With a career as a Nurse Practitioner, a marriage, two kids, aging parents and a mortgage, Laura Istanboulian wondered if she was too old or if it was too late to pursue her doctorate in nursing science. Yet it had been her constant dream to complete her PhD, and she was motivated as a nurse to situate her research around her patients, specifically a decades old communication problem that exists in the ICU – between individuals who require a ventilator and their health care providers.
To address this issue, Istanboulian made it her objective to reframe communication as something essential to a quality patient experience, by co-designing and implementing a bundled communication toolkit for ICU patients as part of her PhD at the Lawrence Bloomberg Faculty of Nursing.
The bundle is a portable, multi-modal set of tools that Istanboulian co-designed with nurses, patients and their families. Each item it contains is evidence-based in supporting the communication needs of patients, including alphabet boards, blank boards for writing on, writing tools like markers and pencils, a pain scale, a basic needs scale, and some pre-translated boards in multiple languages.
No tool is of use without education, so the bundle also contains six short evidence-based education modules for staff to gain a better understanding of how to use each tool option to best support a patient.
“I was not trying to invent something brand new, these tools existed already but it became necessary to have them contained in one convenient and accessible location, and to also make providers aware of the need to make an effort to communicate with ventilated patients,” says Istanboulian.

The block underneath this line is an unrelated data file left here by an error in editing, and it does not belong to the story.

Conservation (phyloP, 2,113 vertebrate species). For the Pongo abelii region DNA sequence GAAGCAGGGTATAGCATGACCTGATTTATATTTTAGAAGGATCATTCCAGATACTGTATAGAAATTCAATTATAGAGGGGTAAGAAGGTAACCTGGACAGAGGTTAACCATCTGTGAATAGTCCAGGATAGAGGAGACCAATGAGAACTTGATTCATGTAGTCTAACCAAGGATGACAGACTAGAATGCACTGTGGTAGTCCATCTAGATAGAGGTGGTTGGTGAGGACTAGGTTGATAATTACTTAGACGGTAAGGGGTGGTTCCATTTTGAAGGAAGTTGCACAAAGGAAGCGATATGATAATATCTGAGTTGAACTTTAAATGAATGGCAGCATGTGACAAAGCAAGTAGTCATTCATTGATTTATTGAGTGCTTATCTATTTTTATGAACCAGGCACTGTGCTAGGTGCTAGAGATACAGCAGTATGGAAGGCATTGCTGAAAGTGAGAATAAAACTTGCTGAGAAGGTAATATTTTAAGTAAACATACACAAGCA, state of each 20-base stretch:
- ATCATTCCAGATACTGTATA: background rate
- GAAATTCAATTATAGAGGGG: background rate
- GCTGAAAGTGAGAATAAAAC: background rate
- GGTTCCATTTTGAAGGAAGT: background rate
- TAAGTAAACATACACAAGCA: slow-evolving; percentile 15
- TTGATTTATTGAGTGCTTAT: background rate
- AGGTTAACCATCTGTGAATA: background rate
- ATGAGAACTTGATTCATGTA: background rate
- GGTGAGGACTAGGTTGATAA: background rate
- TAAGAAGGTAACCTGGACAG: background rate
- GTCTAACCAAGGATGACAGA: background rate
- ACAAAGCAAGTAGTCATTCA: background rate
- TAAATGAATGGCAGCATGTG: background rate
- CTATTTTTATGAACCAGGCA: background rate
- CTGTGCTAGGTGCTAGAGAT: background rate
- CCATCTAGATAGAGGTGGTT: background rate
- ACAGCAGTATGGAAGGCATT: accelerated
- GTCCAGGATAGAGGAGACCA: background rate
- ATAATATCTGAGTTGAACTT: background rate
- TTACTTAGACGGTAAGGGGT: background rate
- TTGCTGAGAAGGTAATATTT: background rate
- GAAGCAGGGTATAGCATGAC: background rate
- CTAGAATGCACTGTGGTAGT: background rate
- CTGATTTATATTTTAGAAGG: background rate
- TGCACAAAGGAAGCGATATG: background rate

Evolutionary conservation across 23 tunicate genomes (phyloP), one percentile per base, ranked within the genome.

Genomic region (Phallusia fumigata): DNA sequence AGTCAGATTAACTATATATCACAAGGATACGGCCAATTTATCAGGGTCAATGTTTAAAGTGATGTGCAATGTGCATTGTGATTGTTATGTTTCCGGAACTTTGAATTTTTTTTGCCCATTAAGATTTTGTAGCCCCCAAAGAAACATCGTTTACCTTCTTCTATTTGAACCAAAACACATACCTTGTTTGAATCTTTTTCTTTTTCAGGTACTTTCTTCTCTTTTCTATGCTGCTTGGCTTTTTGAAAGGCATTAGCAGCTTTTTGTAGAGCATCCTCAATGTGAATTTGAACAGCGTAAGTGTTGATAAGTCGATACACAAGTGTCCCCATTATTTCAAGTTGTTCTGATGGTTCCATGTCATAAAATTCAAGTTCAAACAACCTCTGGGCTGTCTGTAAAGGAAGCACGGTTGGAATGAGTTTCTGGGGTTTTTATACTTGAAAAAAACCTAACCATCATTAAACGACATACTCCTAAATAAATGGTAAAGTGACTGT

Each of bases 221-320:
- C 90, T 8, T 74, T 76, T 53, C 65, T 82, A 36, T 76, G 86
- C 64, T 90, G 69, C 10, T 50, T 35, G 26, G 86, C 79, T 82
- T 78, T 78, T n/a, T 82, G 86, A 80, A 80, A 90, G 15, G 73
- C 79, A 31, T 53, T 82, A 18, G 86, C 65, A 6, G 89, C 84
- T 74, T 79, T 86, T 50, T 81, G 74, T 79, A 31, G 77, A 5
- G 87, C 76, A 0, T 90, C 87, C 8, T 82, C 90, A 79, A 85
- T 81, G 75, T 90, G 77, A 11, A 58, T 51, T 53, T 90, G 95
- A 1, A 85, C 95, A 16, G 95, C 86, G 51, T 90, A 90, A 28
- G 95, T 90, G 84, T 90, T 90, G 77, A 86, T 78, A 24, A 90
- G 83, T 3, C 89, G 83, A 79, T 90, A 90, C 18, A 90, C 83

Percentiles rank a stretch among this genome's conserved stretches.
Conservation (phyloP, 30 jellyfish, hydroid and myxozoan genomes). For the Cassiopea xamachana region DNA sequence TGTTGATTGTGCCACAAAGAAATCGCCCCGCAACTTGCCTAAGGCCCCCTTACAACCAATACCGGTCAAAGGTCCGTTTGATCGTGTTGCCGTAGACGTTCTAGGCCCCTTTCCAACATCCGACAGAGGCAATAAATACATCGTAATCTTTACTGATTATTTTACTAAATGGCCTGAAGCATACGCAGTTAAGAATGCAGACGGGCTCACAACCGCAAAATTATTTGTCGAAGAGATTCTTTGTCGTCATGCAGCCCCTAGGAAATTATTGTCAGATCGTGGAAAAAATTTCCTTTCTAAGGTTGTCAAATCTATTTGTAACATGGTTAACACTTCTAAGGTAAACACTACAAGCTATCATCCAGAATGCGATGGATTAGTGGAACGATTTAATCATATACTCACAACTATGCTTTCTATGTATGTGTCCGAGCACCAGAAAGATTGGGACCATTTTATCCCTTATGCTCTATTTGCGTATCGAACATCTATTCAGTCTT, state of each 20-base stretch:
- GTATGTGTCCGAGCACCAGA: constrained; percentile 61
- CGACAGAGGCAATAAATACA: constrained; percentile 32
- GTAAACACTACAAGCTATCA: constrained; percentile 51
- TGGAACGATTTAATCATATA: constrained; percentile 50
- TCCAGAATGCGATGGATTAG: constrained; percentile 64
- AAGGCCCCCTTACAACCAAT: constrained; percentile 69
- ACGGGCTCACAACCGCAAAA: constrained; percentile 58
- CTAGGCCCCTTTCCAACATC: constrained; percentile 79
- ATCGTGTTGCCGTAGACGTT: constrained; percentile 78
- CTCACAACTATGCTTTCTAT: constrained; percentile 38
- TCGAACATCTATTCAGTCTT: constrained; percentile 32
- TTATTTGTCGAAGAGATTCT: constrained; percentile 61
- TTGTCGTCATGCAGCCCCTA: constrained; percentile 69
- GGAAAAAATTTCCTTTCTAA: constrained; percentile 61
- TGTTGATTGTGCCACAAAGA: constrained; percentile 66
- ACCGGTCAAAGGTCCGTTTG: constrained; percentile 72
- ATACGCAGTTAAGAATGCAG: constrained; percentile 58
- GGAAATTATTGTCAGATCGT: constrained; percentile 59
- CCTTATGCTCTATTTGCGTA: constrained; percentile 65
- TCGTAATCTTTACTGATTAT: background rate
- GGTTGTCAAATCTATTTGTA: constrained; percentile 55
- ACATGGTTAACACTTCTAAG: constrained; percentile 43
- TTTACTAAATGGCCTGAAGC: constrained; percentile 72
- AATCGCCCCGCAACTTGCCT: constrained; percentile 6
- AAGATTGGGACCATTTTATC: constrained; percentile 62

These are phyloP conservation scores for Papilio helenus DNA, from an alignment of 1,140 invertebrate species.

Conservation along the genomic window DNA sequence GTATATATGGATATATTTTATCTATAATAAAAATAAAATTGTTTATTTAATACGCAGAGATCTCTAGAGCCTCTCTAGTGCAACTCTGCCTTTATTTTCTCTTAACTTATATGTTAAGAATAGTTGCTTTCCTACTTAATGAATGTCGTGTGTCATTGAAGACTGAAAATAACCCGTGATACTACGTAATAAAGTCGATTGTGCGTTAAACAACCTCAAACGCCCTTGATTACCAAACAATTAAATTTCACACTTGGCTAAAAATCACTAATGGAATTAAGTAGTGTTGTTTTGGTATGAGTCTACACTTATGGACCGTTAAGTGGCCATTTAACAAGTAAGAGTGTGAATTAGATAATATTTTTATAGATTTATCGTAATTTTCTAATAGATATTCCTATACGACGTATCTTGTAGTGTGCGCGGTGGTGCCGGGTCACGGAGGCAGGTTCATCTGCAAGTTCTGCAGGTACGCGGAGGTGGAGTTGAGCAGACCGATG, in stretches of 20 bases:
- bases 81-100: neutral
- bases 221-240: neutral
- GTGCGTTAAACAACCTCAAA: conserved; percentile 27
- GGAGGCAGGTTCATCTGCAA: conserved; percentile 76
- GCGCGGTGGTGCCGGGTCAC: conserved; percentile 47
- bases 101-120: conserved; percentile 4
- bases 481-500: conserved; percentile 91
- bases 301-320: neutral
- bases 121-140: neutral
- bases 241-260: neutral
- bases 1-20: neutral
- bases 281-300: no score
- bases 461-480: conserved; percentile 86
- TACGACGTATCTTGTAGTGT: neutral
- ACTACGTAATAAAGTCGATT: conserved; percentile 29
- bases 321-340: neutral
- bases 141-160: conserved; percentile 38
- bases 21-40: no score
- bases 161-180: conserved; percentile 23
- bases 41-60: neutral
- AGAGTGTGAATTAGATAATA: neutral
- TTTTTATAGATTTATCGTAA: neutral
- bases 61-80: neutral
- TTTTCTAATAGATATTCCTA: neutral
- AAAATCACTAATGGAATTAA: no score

When a patient is on a ventilator even though they might be awake, no air can pass over their vocal cords, meaning that they cannot speak. They might make communication efforts, Istanboulian says, but that requires both interpretation and time from the health care provider which is not always available. Some patients may also have cognitive impairments or brain dysfunction from their illness or medical condition, making communication that much harder, and their fear at not knowing what is going on, even more palpable.
Istanboulian notes that limited communication with a patient can also affect care providers.
“It can be intimidating caring for someone when you cannot explain what it is happening to them or understand what they are trying to say,” she says.
Istanboulian recounts a moment when she used these communication tools on her unit to try to understand one of her clients, who could not speak and could not hear.
“On the blank board he wrote ‘thank you so much for taking the time.’ I took a photo of that, and it hangs by my desk, because it is a reminder that this effort to communicate really mattered to this person, and it also tells me that this doesn’t happen as a rule,” says Istanboulian.
“As nurses and physicians, we might be doing the best for them medically but if patients don’t understand what is happening to them, they can feel very unsafe and alone.”